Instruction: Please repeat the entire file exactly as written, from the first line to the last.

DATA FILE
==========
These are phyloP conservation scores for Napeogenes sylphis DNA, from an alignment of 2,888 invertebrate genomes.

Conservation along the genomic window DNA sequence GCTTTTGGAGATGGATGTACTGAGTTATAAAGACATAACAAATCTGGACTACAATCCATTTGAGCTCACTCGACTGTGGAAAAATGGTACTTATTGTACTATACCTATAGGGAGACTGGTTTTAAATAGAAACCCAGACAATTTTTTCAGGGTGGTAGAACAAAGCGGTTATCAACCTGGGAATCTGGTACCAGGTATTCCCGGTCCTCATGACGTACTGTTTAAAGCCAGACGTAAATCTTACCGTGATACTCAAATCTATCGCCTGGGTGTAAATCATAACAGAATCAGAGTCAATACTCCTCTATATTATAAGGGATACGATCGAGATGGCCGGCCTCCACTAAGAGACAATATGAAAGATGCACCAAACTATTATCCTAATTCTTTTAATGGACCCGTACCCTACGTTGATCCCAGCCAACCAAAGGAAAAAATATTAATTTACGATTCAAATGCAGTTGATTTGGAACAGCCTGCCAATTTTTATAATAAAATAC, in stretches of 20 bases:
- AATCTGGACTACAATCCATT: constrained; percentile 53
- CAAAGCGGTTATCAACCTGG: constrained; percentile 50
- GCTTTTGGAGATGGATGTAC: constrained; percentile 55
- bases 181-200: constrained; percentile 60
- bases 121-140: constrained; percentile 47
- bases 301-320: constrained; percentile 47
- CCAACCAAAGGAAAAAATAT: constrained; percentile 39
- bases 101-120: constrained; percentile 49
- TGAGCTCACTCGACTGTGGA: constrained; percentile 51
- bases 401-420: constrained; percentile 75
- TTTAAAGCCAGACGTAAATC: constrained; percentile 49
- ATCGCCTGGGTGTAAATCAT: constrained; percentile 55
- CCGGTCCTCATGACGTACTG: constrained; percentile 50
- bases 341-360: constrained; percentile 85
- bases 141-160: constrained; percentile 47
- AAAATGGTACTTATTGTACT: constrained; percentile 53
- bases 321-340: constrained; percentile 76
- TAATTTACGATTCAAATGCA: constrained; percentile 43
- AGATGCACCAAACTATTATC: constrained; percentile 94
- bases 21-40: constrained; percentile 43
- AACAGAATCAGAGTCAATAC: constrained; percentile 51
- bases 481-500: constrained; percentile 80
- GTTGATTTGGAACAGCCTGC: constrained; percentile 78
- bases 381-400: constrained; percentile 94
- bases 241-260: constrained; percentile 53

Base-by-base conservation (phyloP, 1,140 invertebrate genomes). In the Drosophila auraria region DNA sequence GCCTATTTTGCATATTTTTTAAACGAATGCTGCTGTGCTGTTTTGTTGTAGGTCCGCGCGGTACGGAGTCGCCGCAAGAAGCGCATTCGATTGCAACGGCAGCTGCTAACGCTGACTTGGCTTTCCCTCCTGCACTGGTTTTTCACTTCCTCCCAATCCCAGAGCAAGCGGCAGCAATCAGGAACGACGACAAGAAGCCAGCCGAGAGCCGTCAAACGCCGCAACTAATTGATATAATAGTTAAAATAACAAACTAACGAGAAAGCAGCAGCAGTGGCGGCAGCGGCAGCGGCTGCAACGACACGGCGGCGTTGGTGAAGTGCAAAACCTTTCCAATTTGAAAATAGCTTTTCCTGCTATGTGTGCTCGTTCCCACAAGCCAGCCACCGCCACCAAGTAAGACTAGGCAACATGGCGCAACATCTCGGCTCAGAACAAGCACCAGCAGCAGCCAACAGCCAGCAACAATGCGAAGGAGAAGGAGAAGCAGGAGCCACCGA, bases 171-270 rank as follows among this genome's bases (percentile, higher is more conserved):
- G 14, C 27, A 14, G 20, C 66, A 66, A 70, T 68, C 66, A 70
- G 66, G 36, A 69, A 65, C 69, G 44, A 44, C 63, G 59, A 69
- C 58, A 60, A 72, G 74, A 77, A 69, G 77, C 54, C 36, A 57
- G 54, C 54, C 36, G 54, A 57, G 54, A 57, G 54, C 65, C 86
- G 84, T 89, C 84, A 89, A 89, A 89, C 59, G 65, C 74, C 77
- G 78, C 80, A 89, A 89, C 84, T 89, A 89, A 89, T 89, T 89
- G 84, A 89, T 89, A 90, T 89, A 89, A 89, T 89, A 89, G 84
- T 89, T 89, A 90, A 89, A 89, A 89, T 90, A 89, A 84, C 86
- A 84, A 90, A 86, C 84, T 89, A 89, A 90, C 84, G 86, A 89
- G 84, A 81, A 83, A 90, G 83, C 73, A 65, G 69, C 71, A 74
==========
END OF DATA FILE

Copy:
These are phyloP conservation scores for Napeogenes sylphis DNA, from an alignment of 2,888 invertebrate genomes.

Conservation along the genomic window DNA sequence GCTTTTGGAGATGGATGTACTGAGTTATAAAGACATAACAAATCTGGACTACAATCCATTTGAGCTCACTCGACTGTGGAAAAATGGTACTTATTGTACTATACCTATAGGGAGACTGGTTTTAAATAGAAACCCAGACAATTTTTTCAGGGTGGTAGAACAAAGCGGTTATCAACCTGGGAATCTGGTACCAGGTATTCCCGGTCCTCATGACGTACTGTTTAAAGCCAGACGTAAATCTTACCGTGATACTCAAATCTATCGCCTGGGTGTAAATCATAACAGAATCAGAGTCAATACTCCTCTATATTATAAGGGATACGATCGAGATGGCCGGCCTCCACTAAGAGACAATATGAAAGATGCACCAAACTATTATCCTAATTCTTTTAATGGACCCGTACCCTACGTTGATCCCAGCCAACCAAAGGAAAAAATATTAATTTACGATTCAAATGCAGTTGATTTGGAACAGCCTGCCAATTTTTATAATAAAATAC, in stretches of 20 bases:
- AATCTGGACTACAATCCATT: constrained; percentile 53
- CAAAGCGGTTATCAACCTGG: constrained; percentile 50
- GCTTTTGGAGATGGATGTAC: constrained; percentile 55
- bases 181-200: constrained; percentile 60
- bases 121-140: constrained; percentile 47
- bases 301-320: constrained; percentile 47
- CCAACCAAAGGAAAAAATAT: constrained; percentile 39
- bases 101-120: constrained; percentile 49
- TGAGCTCACTCGACTGTGGA: constrained; percentile 51
- bases 401-420: constrained; percentile 75
- TTTAAAGCCAGACGTAAATC: constrained; percentile 49
- ATCGCCTGGGTGTAAATCAT: constrained; percentile 55
- CCGGTCCTCATGACGTACTG: constrained; percentile 50
- bases 341-360: constrained; percentile 85
- bases 141-160: constrained; percentile 47
- AAAATGGTACTTATTGTACT: constrained; percentile 53
- bases 321-340: constrained; percentile 76
- TAATTTACGATTCAAATGCA: constrained; percentile 43
- AGATGCACCAAACTATTATC: constrained; percentile 94
- bases 21-40: constrained; percentile 43
- AACAGAATCAGAGTCAATAC: constrained; percentile 51
- bases 481-500: constrained; percentile 80
- GTTGATTTGGAACAGCCTGC: constrained; percentile 78
- bases 381-400: constrained; percentile 94
- bases 241-260: constrained; percentile 53

Base-by-base conservation (phyloP, 1,140 invertebrate genomes). In the Drosophila auraria region DNA sequence GCCTATTTTGCATATTTTTTAAACGAATGCTGCTGTGCTGTTTTGTTGTAGGTCCGCGCGGTACGGAGTCGCCGCAAGAAGCGCATTCGATTGCAACGGCAGCTGCTAACGCTGACTTGGCTTTCCCTCCTGCACTGGTTTTTCACTTCCTCCCAATCCCAGAGCAAGCGGCAGCAATCAGGAACGACGACAAGAAGCCAGCCGAGAGCCGTCAAACGCCGCAACTAATTGATATAATAGTTAAAATAACAAACTAACGAGAAAGCAGCAGCAGTGGCGGCAGCGGCAGCGGCTGCAACGACACGGCGGCGTTGGTGAAGTGCAAAACCTTTCCAATTTGAAAATAGCTTTTCCTGCTATGTGTGCTCGTTCCCACAAGCCAGCCACCGCCACCAAGTAAGACTAGGCAACATGGCGCAACATCTCGGCTCAGAACAAGCACCAGCAGCAGCCAACAGCCAGCAACAATGCGAAGGAGAAGGAGAAGCAGGAGCCACCGA, bases 171-270 rank as follows among this genome's bases (percentile, higher is more conserved):
- G 14, C 27, A 14, G 20, C 66, A 66, A 70, T 68, C 66, A 70
- G 66, G 36, A 69, A 65, C 69, G 44, A 44, C 63, G 59, A 69
- C 58, A 60, A 72, G 74, A 77, A 69, G 77, C 54, C 36, A 57
- G 54, C 54, C 36, G 54, A 57, G 54, A 57, G 54, C 65, C 86
- G 84, T 89, C 84, A 89, A 89, A 89, C 59, G 65, C 74, C 77
- G 78, C 80, A 89, A 89, C 84, T 89, A 89, A 89, T 89, T 89
- G 84, A 89, T 89, A 90, T 89, A 89, A 89, T 89, A 89, G 84
- T 89, T 89, A 90, A 89, A 89, A 89, T 90, A 89, A 84, C 86
- A 84, A 90, A 86, C 84, T 89, A 89, A 90, C 84, G 86, A 89
- G 84, A 81, A 83, A 90, G 83, C 73, A 65, G 69, C 71, A 74